November 2, 2014

From Nigel, father to Annie Annie & Nigel

Writing this through tears and so many feelings, one thing that never got away was my love for my daughter.

She needed help, from me and other people

She needed help, from me and other people. My view from day one was that she was ill, not mentally ill.

I believe I was lucky in as much that a number of high profile sportsman were talking openly about it which made me more aware of mental health problems. I had heard a number of very good radio shows on the subject, had also recently read Jonny Wilkinson’s autobiography, where he talks candidly about his struggle with it. Driving to be the best, constantly pushing for perfection, doubting your ability, my very own Jonny.

Via text and email, Annie let us know about her mental health problems. Having to read it myself and then read it aloud to her mother over the phone hurt us all.

We finally spoke about midnight, through a lot of tears! We reassured her of our support and love.

We finally got together about three days later. I left all the tears and emotions to her mum, and when she left I just held her and said that this is the first rung of the ladder -admitting the problem.

I knew she would come down, as witnessed on a family holiday to Greece a few months later. This is not a quick fix.

Now I know the signs

I feel all I did was to be a father that wanted his daughter to get better. Yes I did read up on stuff:  it helped me to understand what she was going through.

I still watch her now, but now I know the signs. When I detect a wobble I just look and say stop.

Are we closer? Yes, we make time more for each other now which is so important.

From Annie, daughter to Nigel

March 2012 was the month that everything came crashing down, but also the month that turned my life and outlook around. My dad was there throughout it all and still plays a role in keeping me on the straight and narrow.

I had been struggling with depressive/stress/anxiety issues for quite some time. Sometimes knowingly, but for the most part, not so much. Repeated trips back and forth to the GP to see if I really did have a chest infection to explain the constant tightness, sternum-stabbing-pain and general wheeziness and fatigue.  Repeated cancelling of social engagements because I couldn’t face anyone or anything, choosing instead to curl up in a ball on the sofa. Struggling through work, being told again and again that I wasn’t good enough, that my boss was extremely disappointed again, despite putting my all and endless hours into it. Mastering the art of putting a brave face on things; good ol’ resilient Annie. Putting pressure on myself to be everything for everyone and to do everything perfectly so I could feel something like enough.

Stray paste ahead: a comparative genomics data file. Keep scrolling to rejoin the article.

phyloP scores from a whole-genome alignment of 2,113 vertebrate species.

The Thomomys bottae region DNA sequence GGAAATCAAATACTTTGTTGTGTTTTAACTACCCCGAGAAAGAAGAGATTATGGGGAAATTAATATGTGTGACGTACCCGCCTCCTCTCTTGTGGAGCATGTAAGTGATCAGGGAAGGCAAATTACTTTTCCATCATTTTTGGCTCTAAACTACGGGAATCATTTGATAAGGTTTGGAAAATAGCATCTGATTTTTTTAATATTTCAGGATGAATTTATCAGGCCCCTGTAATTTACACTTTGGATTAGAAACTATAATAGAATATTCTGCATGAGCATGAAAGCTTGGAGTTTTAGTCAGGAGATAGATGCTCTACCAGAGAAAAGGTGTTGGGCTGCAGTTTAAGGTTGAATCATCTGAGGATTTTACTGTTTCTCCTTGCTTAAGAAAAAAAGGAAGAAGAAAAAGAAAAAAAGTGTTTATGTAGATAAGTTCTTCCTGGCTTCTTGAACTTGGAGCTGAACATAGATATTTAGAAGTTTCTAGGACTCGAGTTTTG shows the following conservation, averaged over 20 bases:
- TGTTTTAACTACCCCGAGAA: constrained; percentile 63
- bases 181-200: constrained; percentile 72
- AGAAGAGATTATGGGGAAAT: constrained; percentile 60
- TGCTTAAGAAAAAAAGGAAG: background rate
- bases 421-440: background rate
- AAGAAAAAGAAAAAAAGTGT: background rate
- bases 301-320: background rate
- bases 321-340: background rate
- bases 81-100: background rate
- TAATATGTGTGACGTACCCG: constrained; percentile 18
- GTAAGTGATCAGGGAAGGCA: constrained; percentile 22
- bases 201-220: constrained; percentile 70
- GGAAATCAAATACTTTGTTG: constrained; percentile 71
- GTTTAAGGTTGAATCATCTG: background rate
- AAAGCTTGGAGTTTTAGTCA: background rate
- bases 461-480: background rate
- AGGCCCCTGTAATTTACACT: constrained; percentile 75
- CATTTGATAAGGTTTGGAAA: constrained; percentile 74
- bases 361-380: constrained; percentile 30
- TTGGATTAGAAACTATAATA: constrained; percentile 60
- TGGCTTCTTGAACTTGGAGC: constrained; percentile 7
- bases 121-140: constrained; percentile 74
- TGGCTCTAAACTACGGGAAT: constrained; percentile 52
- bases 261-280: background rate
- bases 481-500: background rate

I hit such a low point that enough was enough

After another couple of days off work, wanting to shut myself away from it all then being physically ill, I hit such a low point that enough was enough. So I sat down one evening, skipping another outdoors boot camp class, and sobbed my way through writing my ‘coming out’ email. Perhaps not the most ideal way to tell people but at the time it was the easiest way for me to organise my thoughts and to finally let people in.

I know it was hard in particular for my dad and mum to hear about what had been going on and just how bad I had been feeling. I had both of them in tears on the phone that evening, wondering why I hadn’t said anything sooner, wanting to know what they could do, and explaining that I would never be a failure in their eyes.

He was always there with an open ear to listen

On my dad’s part, he was nothing short of amazing. Never judgemental or critical. He was always there with an open ear to listen, and frequently arms if I was having a bit of a dip. I knew I didn’t have to hold anything back which was hugely valuable as I started a journey of what turned into a year or so of therapy – professional and complementary, medication and all-round soul searching. I also knew that he could see straight through me if I was pretending that everything was ok.

He took the time to read up about depression, its causes and approaches to overcoming it, flagging books and articles that he thought would be of interest to me. He was there as I went through a 16-week CBT course and started regular reiki sessions (a Japanese technique of stress reduction), often waiting over a cuppa or a pint. He actually ended up learning far more about mindfulness and reiki than I still do today.

Above all, he helped to keep everything in perspective – and still does as I feel myself edging towards old habits of trying to do and be too much. His advice of ‘just be’ has stuck with me and we’re far closer friends than we probably were before.  

‘Coming out’ and talking about mental health problems shouldn’t be regarded as being brave or courageous. It should be normal, accepted

‘Coming out’ and talking about mental health problems shouldn’t be regarded as being brave or courageous. It should be normal, accepted, like having a whinge about a headache or a bad day at work, or colleagues checking up on your recovery of something purely physical like a broken bone or bout of flu.

The last two-and-a-half years have held some of the hardest times of my life, but these have really been a blessing in disguise. I’m only able to say that now, as I’m pretty much back to a regular state of mental health. I have a much more realistic outlook, am much more accepting (and proud) of myself, and set myself far more realistic expectations – and accept that that is good enough. I still have dips, but am aware enough to acknowledge them and seek help when I need it.

To my dad, for his advice, support and thoughtful words in making this happen, I will be forever grateful.  

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